What countries from the EU27 would you like to know more about? What have you read recently which opened your eyes to a whole new culture?

 

 

 

Book Haul April 2017: Making Up for Lost Time

For the first three months of the year, I was on a book-buying ban, loosely participating in the TBR Double Dog Dare challenge on James Reads Books blog. I didn’t quite get to read that many from my TBR pile because a lot of ARCs came in for review, but by and large I managed to resist book buying temptations, with the exception of Lyon. However, since that was right on the last day of March, I consider that a success!

From griffith.edu.au

Since then, I may have succumbed *a little* to book splurges. I blame FictionFan for not bestowing her Queen of Willpower Medal on me! I blame Tony¬†for sharing a picture on Twitter of his lovely Japanese novellas from Strangers Press, based at Norwich University. You too can get them here: Keshiki – New Voices from Japan. I also blame the other Tony for his rant about the Best Translated Book Award shortlist for ordering¬†Chronicle of the Murdered House by L√ļcio Cardoso, translated from the Portuguese by Margaret Jull Costa and Robin Patterson (Brazil, Open Letter Books). Neither of these two orders have arrived yet, so I can fool myself that there will still be room on the shelves for them.

However, when I tell you that the 25 vintage Penguin classics which I ordered from World of Rare Books are still patiently lined up by the desk, awaiting shelving, you will realise that I may have overdosed on books recently.

But how could I resist a special offer on the Penguins – a surprise bundle of 25 titles? It was mostly the orange fiction series (John Wyndham, Somerset Maugham, Nancy Mitford, Charlotte Bronte), but there were also a few greens (crime fiction by Christianna Brand, Holly Roth and Erle Stanley Gardner) and some unusual finds, such as¬†Passages from Arabia Deserta,¬†a sort of travelogue/anthropological study by Victorian travelling gentleman Charles M. Doughty; a biography of G. K. Chesterton by Maisie Ward;a strange little genre-straddling memoir by Richard Jefferies¬†The Story of My Heart, which looks like a prose poem with wood engravings by Gertrude Hermes; two novels about the British Empire in India by now-forgotten novelist (and former colonel) John Masters; and a book by Peter Wildeblood¬†Against the Law,¬†‘a first-hand account of what it means to be a homosexual and to be tried in a controversial case and imprisoned’, published in 1955.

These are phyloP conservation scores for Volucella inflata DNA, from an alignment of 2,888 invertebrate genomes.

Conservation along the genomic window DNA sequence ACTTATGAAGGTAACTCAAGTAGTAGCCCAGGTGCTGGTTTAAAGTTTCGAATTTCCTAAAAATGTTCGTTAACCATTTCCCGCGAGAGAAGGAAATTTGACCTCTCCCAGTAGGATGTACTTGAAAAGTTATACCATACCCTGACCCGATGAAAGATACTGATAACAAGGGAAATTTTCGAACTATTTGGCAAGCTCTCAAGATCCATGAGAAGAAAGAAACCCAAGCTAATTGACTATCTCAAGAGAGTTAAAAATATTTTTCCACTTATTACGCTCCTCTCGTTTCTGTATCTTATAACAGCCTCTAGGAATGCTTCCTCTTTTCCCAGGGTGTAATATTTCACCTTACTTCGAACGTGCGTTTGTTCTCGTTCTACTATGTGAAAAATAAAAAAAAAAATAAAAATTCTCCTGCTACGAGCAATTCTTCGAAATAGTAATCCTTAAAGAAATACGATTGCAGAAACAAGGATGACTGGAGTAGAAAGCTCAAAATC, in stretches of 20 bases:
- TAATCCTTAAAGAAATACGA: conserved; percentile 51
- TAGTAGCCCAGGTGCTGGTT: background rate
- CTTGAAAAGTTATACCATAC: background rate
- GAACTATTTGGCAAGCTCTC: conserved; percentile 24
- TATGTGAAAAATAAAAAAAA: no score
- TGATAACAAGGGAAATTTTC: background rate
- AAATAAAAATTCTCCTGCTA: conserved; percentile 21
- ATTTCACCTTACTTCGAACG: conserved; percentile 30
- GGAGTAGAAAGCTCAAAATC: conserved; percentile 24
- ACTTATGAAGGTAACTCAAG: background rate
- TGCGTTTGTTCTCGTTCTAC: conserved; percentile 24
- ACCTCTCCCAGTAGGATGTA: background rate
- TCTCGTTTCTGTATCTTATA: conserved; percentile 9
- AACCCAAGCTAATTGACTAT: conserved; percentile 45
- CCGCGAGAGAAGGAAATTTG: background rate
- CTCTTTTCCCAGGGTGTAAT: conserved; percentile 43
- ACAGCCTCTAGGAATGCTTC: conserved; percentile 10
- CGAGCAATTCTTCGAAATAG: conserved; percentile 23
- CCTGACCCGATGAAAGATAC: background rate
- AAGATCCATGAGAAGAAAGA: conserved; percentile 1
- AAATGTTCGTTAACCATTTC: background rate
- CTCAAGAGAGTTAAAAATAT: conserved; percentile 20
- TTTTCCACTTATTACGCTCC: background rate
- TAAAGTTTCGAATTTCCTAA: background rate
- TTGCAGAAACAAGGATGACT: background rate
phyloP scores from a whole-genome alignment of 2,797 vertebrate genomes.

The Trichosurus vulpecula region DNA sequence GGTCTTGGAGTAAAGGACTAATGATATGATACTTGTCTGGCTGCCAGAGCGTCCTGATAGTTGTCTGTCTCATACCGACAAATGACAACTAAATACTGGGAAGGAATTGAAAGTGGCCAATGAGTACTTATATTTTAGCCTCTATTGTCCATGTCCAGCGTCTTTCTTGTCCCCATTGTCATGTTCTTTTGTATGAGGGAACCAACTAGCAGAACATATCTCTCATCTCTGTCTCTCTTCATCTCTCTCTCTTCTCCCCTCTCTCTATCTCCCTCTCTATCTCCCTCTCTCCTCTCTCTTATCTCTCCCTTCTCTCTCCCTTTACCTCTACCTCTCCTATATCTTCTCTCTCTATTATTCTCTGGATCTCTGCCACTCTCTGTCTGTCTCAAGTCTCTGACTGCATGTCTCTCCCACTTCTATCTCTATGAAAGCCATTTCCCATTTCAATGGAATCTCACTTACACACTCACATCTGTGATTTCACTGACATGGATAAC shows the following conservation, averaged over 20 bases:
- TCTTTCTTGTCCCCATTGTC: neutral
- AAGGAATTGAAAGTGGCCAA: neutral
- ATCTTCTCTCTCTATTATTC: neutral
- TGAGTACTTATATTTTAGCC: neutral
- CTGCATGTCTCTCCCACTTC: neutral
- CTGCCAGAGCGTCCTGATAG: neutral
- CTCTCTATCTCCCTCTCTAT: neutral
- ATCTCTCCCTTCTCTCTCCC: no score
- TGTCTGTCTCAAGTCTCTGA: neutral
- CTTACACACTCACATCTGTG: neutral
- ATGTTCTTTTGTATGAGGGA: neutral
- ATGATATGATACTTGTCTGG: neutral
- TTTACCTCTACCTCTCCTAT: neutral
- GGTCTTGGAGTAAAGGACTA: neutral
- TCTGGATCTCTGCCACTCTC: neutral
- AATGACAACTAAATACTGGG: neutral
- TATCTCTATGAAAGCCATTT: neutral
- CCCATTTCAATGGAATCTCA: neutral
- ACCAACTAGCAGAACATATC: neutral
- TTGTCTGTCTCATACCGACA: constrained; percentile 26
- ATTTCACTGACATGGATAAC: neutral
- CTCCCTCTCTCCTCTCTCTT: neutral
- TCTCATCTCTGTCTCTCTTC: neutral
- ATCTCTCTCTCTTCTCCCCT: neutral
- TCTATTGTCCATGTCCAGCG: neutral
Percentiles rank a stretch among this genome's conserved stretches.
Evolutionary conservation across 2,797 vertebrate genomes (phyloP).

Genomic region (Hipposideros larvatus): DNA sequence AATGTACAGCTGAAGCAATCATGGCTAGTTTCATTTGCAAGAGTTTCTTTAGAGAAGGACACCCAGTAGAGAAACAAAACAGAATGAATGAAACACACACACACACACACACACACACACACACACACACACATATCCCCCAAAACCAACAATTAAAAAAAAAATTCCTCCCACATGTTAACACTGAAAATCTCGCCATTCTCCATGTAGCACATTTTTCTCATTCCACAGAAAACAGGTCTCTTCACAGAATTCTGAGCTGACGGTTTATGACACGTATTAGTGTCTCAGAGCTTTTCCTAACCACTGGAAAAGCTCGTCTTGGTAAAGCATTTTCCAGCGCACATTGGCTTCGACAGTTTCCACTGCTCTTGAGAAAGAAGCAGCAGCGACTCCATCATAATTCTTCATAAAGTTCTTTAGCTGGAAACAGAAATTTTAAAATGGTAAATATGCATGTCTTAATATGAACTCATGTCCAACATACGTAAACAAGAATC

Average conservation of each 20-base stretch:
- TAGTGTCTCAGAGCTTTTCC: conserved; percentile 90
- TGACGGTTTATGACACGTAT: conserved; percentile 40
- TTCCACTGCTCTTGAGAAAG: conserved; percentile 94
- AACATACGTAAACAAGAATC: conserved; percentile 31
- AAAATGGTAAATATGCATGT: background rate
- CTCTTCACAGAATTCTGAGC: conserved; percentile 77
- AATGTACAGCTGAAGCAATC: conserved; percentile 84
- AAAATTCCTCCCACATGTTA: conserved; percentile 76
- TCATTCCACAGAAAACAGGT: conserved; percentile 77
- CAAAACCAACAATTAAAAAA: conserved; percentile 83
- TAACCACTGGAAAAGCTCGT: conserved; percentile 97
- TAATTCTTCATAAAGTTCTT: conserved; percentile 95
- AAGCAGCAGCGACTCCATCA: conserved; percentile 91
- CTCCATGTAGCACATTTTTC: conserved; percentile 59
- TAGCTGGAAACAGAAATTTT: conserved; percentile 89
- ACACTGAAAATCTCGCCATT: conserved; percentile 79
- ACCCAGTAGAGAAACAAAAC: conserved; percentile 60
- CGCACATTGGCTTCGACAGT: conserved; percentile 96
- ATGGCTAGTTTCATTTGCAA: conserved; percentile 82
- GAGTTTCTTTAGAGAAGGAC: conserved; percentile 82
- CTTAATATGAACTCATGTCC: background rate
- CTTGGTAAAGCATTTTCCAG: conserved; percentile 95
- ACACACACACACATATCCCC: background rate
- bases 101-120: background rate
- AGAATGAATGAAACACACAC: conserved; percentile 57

The final two books I felt obliged to buy attracted me for different reasons. The first,¬†Rumba Under Fire, edited by Irina Dumitrescu (Punctum Books), was because of its content. It is a collection of essays, poems, prose, interviews about what it means to do ‘art’ in times of crisis. Can art and intellectual work really function as a resistance to power? How do works created during times of extremes of human endurance fit into our theories of knowledge and creativity – can we even attempt to understand them from our privileged and comfy positions? There is quite broad geographical representations here: Bosnia, Romania, Congo, Turkey, Afghanistan, World War 2 concentration camps, India and Pakistan.

The collaboration between poet Derek Walcott and painter Peter Doig Morning, Paramin (Faber & Faber) is pure indulgence. Each double page spread features a poem and a painting, calling out to each other, answering and completing each other. The one to blame here is Melissa Beck, who reviewed this so magnificently on her blog.